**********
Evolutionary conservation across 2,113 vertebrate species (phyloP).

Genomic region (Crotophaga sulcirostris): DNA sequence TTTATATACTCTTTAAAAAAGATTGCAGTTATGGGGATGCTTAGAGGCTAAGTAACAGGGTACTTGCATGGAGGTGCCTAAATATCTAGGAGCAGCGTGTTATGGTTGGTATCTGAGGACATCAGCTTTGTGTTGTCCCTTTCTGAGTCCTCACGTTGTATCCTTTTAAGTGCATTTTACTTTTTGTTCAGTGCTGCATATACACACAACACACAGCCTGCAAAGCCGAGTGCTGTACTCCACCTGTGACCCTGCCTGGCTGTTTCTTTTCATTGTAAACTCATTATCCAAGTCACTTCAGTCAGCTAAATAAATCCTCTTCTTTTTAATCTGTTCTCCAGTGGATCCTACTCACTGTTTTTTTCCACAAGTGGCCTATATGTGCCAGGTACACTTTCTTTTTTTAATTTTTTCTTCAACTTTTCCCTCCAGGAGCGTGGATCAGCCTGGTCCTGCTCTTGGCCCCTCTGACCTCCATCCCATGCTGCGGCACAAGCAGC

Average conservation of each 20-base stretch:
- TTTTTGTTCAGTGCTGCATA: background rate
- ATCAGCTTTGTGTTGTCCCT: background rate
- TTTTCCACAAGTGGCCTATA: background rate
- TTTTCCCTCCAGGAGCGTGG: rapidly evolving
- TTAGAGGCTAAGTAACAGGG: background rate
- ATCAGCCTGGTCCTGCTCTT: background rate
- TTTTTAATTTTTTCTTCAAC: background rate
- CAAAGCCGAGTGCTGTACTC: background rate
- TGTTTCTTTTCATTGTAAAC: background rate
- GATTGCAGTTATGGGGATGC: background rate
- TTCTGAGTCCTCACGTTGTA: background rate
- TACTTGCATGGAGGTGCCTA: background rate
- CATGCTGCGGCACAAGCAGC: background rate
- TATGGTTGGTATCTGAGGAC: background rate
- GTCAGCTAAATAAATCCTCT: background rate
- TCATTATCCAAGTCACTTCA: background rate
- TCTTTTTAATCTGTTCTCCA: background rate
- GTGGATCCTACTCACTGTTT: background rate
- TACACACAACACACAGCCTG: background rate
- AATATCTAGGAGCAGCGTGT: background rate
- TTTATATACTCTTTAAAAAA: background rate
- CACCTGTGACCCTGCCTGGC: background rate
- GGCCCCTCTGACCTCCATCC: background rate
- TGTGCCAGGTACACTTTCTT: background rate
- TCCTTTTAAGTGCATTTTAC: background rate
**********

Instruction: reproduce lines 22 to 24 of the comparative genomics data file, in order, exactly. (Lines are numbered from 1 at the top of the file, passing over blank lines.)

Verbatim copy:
- TACACACAACACACAGCCTG: background rate
- AATATCTAGGAGCAGCGTGT: background rate
- TTTATATACTCTTTAAAAAA: background rate